Adapted from an article by Ron Allan that first appeared in High Park News, Winter 2006
Historical course of Wendigo Creek
Wendigo Creek, on the west side of High Park, originally started near today’s Dundas and Laws Streets. Like Spring Creek on the east side of the Park, the Creek and its tributaries are clearly shown on old maps but not identified by name.
Early maps show the main stream flowing south down Laws Street in a shallow ravine to what is now Ravina Gardens Park (the origin of the park’s name is obvious). At this point, the main stream was joined by a tributary from the east, the course of which is mirrored today by a section of Glendonwynne Road. The creek continued in a southwesterly direction crossing today’s Glenlake Avenue. Here it met a branched stream flowing from the west and originally extending as far as Durie Street.
The creek then flowed in a southeast direction through a deepening ravine towards present-day Bloor Street where it changed direction and crossed into what later became High Park. From there, Wendigo Creek flowed into a bay or lagoon on Lake Ontario. In time a sandbar built up across the base of the bay providing a route for native people to the Humber River. The sandbank maintained the connection to the Lake, allowing water to flow over and through the sand in both directions and essentially defined the future Grenadier Pond. The direct connection to Lake Ontario was destroyed in the 1850s when the railway was built along the lakeshore. The water still exits to the Lake, however, via a long pipe to the Humber River.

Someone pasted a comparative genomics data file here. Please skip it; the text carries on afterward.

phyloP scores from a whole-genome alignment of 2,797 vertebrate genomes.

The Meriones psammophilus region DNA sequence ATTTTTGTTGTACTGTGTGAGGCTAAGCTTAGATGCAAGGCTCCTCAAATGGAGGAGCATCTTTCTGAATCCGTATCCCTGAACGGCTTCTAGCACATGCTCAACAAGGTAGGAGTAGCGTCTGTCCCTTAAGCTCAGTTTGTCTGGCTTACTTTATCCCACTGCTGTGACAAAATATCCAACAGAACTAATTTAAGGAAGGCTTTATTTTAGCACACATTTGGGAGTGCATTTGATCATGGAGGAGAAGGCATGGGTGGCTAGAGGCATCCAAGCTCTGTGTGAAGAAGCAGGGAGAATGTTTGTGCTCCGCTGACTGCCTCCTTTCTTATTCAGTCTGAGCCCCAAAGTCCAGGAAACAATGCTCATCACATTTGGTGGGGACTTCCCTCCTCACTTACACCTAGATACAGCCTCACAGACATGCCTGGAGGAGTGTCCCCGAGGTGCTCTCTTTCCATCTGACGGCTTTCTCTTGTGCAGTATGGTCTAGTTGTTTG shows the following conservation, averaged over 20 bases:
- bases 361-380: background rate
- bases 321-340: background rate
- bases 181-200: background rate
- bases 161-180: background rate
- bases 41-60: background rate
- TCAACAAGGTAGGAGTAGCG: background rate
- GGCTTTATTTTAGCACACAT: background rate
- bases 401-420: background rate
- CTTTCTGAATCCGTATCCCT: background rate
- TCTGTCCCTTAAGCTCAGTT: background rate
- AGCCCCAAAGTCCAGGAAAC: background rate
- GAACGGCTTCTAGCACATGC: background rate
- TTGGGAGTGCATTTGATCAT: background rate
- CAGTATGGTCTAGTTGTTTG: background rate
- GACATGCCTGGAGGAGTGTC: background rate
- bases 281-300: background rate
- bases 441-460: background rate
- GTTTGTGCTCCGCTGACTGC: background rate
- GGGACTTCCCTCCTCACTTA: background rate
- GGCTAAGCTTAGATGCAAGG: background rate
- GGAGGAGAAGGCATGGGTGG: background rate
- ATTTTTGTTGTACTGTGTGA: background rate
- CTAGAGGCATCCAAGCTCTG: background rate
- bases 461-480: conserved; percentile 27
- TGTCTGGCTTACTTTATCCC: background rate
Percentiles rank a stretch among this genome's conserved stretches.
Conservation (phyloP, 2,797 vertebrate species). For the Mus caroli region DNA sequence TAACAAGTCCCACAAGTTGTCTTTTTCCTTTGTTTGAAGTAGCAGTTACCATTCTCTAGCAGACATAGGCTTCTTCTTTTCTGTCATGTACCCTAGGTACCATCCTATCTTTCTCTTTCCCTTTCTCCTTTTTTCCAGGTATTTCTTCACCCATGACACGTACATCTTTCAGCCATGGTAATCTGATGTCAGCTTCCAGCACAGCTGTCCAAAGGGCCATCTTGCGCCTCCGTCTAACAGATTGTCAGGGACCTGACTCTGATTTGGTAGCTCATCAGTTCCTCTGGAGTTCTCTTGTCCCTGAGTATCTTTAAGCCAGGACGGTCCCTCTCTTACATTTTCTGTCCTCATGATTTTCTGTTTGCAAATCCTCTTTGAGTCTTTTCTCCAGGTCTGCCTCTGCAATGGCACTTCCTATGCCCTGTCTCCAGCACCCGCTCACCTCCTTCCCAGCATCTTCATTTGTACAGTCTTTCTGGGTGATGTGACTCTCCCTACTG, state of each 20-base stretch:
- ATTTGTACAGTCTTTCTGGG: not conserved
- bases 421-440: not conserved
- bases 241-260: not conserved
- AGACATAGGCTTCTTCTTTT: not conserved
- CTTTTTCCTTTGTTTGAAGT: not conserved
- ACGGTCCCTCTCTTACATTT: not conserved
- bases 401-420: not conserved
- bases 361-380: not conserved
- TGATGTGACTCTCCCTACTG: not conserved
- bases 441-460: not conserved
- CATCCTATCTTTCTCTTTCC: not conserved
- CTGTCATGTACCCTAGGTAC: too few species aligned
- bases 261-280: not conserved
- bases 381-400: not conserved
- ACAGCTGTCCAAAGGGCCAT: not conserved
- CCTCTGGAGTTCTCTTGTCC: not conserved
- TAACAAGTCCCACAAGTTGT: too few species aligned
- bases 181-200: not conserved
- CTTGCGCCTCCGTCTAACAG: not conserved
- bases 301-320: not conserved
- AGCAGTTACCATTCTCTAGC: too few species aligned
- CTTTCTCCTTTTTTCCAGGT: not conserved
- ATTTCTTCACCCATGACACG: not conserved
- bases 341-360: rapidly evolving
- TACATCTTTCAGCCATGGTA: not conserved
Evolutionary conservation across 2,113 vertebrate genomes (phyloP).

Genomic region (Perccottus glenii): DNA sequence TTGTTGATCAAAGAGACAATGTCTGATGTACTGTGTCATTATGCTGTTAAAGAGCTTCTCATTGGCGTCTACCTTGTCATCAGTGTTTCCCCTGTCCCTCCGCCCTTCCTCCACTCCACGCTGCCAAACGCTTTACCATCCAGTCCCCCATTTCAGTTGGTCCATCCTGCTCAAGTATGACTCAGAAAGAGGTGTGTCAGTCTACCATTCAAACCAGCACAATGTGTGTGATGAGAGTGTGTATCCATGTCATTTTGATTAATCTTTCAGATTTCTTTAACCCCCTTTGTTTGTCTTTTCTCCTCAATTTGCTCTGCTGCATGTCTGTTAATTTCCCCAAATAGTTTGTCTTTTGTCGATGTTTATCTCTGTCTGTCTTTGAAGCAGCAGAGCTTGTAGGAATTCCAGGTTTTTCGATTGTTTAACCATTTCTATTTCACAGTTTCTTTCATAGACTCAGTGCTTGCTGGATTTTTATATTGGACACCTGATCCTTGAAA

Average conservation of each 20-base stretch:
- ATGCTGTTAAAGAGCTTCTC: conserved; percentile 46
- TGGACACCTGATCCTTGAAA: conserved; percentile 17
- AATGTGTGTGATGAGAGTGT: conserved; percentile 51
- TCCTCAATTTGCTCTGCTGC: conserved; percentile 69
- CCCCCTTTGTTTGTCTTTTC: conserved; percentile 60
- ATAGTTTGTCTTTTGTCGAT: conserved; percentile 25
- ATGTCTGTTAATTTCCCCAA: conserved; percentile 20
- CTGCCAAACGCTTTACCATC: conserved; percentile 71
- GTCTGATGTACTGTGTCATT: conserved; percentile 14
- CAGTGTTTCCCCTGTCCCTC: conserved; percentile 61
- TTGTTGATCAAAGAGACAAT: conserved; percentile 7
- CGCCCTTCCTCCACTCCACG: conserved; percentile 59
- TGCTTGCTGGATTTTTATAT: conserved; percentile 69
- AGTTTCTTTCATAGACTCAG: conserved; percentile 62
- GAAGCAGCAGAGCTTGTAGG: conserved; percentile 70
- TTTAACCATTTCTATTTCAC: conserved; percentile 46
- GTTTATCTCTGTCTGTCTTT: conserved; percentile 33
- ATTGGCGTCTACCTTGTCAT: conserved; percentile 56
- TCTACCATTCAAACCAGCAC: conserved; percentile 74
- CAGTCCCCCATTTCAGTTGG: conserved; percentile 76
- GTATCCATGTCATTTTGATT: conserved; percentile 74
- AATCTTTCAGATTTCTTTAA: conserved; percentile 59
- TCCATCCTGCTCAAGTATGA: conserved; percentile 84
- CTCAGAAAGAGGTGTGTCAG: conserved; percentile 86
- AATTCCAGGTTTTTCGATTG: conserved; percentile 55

A walk through the neighbourhood, north of the intersection of Bloor Street and Clendenan Avenue, observing the twists and contours of the streets and some residual stream banks, will quickly identify the original paths of Wendigo Creek and its feeder streams.
The origin of the name of the Creek is not clear. It is known that native peoples lived in the area thousands of years ago and that they recognized the Wendigo, a half-human, half spirit apparition. It would be fanciful, however, to conclude that the stream was known to native peoples by that name. It is possible, however, that it was called Wendigo Creek locally when John Harvie bought land in the vicinity in the early 1900s and began to build houses for his friends and family. Presumably this was how the short street running beside the Creek. took the name Wendigo Way.
Wendigo Creek in more recent times
In the mid 1800s, David Kennedy bought some 40 hectares of land on the north side of Bloor Street from Runnymede Road (then called Elizabeth Street) to just beyond the present Clendenan Avenue. The L-shaped property, which Kennedy called Lakeview Park, included the lower part of Wendigo Creek in a deep ravine. In later years, Kennedy opened up that area of his estate to the public. He even dammed up part of the Creek to provide pools, which he stocked with salmon for the enjoyment of visiting fisherman.
By the late 1800s, the area to the north and east of Kennedy’s property had begun to develop and coalesce into what became West Toronto Junction. Upper Wendigo Creek and its tributaries were buried or run into storm sewers, local streets being built along their former paths or stream banks